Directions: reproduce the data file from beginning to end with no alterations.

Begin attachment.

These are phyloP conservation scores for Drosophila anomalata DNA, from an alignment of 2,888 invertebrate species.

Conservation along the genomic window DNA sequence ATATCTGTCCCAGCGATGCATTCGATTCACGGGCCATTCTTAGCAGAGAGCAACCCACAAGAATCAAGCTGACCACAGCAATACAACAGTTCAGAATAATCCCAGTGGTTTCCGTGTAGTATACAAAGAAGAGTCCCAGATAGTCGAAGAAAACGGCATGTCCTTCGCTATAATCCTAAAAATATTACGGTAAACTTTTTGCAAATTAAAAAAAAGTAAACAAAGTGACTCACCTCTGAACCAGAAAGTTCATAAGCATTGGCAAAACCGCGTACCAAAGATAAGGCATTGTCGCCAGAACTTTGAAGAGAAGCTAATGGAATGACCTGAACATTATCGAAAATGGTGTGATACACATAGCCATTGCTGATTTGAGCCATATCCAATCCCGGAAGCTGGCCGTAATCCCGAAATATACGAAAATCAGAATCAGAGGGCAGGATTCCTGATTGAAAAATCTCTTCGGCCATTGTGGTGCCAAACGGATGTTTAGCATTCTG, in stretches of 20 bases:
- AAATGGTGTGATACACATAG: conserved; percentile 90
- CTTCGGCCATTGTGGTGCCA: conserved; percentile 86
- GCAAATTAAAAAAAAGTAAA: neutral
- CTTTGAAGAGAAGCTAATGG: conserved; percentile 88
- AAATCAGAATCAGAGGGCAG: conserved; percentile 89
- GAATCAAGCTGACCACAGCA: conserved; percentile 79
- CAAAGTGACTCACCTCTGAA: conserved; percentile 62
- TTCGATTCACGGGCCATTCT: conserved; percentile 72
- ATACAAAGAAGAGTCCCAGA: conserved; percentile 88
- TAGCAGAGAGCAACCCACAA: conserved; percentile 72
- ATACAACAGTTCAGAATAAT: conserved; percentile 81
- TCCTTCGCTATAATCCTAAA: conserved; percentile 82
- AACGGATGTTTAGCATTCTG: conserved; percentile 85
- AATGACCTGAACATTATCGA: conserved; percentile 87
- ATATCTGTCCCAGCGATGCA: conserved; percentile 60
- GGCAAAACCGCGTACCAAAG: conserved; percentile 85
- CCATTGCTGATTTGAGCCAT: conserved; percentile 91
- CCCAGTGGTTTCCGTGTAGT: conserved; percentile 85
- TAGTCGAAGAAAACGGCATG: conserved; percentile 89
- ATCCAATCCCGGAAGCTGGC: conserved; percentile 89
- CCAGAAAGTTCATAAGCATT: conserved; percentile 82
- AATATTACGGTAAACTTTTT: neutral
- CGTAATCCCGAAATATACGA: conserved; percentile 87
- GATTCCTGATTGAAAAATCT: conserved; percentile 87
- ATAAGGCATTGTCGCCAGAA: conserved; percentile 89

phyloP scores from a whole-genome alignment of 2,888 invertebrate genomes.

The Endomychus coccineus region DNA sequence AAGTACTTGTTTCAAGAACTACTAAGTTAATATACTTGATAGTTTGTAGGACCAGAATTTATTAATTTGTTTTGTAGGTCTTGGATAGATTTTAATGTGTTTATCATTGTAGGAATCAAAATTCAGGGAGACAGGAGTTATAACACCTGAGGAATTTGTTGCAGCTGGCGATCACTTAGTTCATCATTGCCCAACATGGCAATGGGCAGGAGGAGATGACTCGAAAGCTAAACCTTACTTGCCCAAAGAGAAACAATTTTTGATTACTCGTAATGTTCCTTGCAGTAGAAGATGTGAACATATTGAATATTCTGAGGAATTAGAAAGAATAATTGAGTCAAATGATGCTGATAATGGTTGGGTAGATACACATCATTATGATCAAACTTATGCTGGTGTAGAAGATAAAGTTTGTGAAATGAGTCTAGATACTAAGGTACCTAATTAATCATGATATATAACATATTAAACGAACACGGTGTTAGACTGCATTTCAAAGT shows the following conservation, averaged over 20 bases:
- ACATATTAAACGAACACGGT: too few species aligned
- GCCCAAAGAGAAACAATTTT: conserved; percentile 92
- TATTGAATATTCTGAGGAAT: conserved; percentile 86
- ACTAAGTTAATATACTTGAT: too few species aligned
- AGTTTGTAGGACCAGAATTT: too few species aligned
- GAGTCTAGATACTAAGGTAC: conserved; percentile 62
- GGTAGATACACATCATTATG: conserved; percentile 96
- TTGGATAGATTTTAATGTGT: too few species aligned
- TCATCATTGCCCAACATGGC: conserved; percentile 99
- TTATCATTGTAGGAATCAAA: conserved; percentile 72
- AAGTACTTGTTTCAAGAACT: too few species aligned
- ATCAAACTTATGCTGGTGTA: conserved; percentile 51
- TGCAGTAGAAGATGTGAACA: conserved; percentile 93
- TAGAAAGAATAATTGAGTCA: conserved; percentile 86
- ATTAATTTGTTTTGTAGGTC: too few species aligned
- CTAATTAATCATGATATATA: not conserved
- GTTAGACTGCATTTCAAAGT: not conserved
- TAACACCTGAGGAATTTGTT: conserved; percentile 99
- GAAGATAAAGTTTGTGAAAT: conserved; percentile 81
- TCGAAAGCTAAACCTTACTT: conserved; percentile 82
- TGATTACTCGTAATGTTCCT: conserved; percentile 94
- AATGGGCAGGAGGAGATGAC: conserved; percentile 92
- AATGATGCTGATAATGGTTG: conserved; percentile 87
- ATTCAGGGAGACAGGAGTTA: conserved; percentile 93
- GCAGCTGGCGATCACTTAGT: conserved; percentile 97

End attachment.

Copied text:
These are phyloP conservation scores for Drosophila anomalata DNA, from an alignment of 2,888 invertebrate species.

Conservation along the genomic window DNA sequence ATATCTGTCCCAGCGATGCATTCGATTCACGGGCCATTCTTAGCAGAGAGCAACCCACAAGAATCAAGCTGACCACAGCAATACAACAGTTCAGAATAATCCCAGTGGTTTCCGTGTAGTATACAAAGAAGAGTCCCAGATAGTCGAAGAAAACGGCATGTCCTTCGCTATAATCCTAAAAATATTACGGTAAACTTTTTGCAAATTAAAAAAAAGTAAACAAAGTGACTCACCTCTGAACCAGAAAGTTCATAAGCATTGGCAAAACCGCGTACCAAAGATAAGGCATTGTCGCCAGAACTTTGAAGAGAAGCTAATGGAATGACCTGAACATTATCGAAAATGGTGTGATACACATAGCCATTGCTGATTTGAGCCATATCCAATCCCGGAAGCTGGCCGTAATCCCGAAATATACGAAAATCAGAATCAGAGGGCAGGATTCCTGATTGAAAAATCTCTTCGGCCATTGTGGTGCCAAACGGATGTTTAGCATTCTG, in stretches of 20 bases:
- AAATGGTGTGATACACATAG: conserved; percentile 90
- CTTCGGCCATTGTGGTGCCA: conserved; percentile 86
- GCAAATTAAAAAAAAGTAAA: neutral
- CTTTGAAGAGAAGCTAATGG: conserved; percentile 88
- AAATCAGAATCAGAGGGCAG: conserved; percentile 89
- GAATCAAGCTGACCACAGCA: conserved; percentile 79
- CAAAGTGACTCACCTCTGAA: conserved; percentile 62
- TTCGATTCACGGGCCATTCT: conserved; percentile 72
- ATACAAAGAAGAGTCCCAGA: conserved; percentile 88
- TAGCAGAGAGCAACCCACAA: conserved; percentile 72
- ATACAACAGTTCAGAATAAT: conserved; percentile 81
- TCCTTCGCTATAATCCTAAA: conserved; percentile 82
- AACGGATGTTTAGCATTCTG: conserved; percentile 85
- AATGACCTGAACATTATCGA: conserved; percentile 87
- ATATCTGTCCCAGCGATGCA: conserved; percentile 60
- GGCAAAACCGCGTACCAAAG: conserved; percentile 85
- CCATTGCTGATTTGAGCCAT: conserved; percentile 91
- CCCAGTGGTTTCCGTGTAGT: conserved; percentile 85
- TAGTCGAAGAAAACGGCATG: conserved; percentile 89
- ATCCAATCCCGGAAGCTGGC: conserved; percentile 89
- CCAGAAAGTTCATAAGCATT: conserved; percentile 82
- AATATTACGGTAAACTTTTT: neutral
- CGTAATCCCGAAATATACGA: conserved; percentile 87
- GATTCCTGATTGAAAAATCT: conserved; percentile 87
- ATAAGGCATTGTCGCCAGAA: conserved; percentile 89

phyloP scores from a whole-genome alignment of 2,888 invertebrate genomes.

The Endomychus coccineus region DNA sequence AAGTACTTGTTTCAAGAACTACTAAGTTAATATACTTGATAGTTTGTAGGACCAGAATTTATTAATTTGTTTTGTAGGTCTTGGATAGATTTTAATGTGTTTATCATTGTAGGAATCAAAATTCAGGGAGACAGGAGTTATAACACCTGAGGAATTTGTTGCAGCTGGCGATCACTTAGTTCATCATTGCCCAACATGGCAATGGGCAGGAGGAGATGACTCGAAAGCTAAACCTTACTTGCCCAAAGAGAAACAATTTTTGATTACTCGTAATGTTCCTTGCAGTAGAAGATGTGAACATATTGAATATTCTGAGGAATTAGAAAGAATAATTGAGTCAAATGATGCTGATAATGGTTGGGTAGATACACATCATTATGATCAAACTTATGCTGGTGTAGAAGATAAAGTTTGTGAAATGAGTCTAGATACTAAGGTACCTAATTAATCATGATATATAACATATTAAACGAACACGGTGTTAGACTGCATTTCAAAGT shows the following conservation, averaged over 20 bases:
- ACATATTAAACGAACACGGT: too few species aligned
- GCCCAAAGAGAAACAATTTT: conserved; percentile 92
- TATTGAATATTCTGAGGAAT: conserved; percentile 86
- ACTAAGTTAATATACTTGAT: too few species aligned
- AGTTTGTAGGACCAGAATTT: too few species aligned
- GAGTCTAGATACTAAGGTAC: conserved; percentile 62
- GGTAGATACACATCATTATG: conserved; percentile 96
- TTGGATAGATTTTAATGTGT: too few species aligned
- TCATCATTGCCCAACATGGC: conserved; percentile 99
- TTATCATTGTAGGAATCAAA: conserved; percentile 72
- AAGTACTTGTTTCAAGAACT: too few species aligned
- ATCAAACTTATGCTGGTGTA: conserved; percentile 51
- TGCAGTAGAAGATGTGAACA: conserved; percentile 93
- TAGAAAGAATAATTGAGTCA: conserved; percentile 86
- ATTAATTTGTTTTGTAGGTC: too few species aligned
- CTAATTAATCATGATATATA: not conserved
- GTTAGACTGCATTTCAAAGT: not conserved
- TAACACCTGAGGAATTTGTT: conserved; percentile 99
- GAAGATAAAGTTTGTGAAAT: conserved; percentile 81
- TCGAAAGCTAAACCTTACTT: conserved; percentile 82
- TGATTACTCGTAATGTTCCT: conserved; percentile 94
- AATGGGCAGGAGGAGATGAC: conserved; percentile 92
- AATGATGCTGATAATGGTTG: conserved; percentile 87
- ATTCAGGGAGACAGGAGTTA: conserved; percentile 93
- GCAGCTGGCGATCACTTAGT: conserved; percentile 97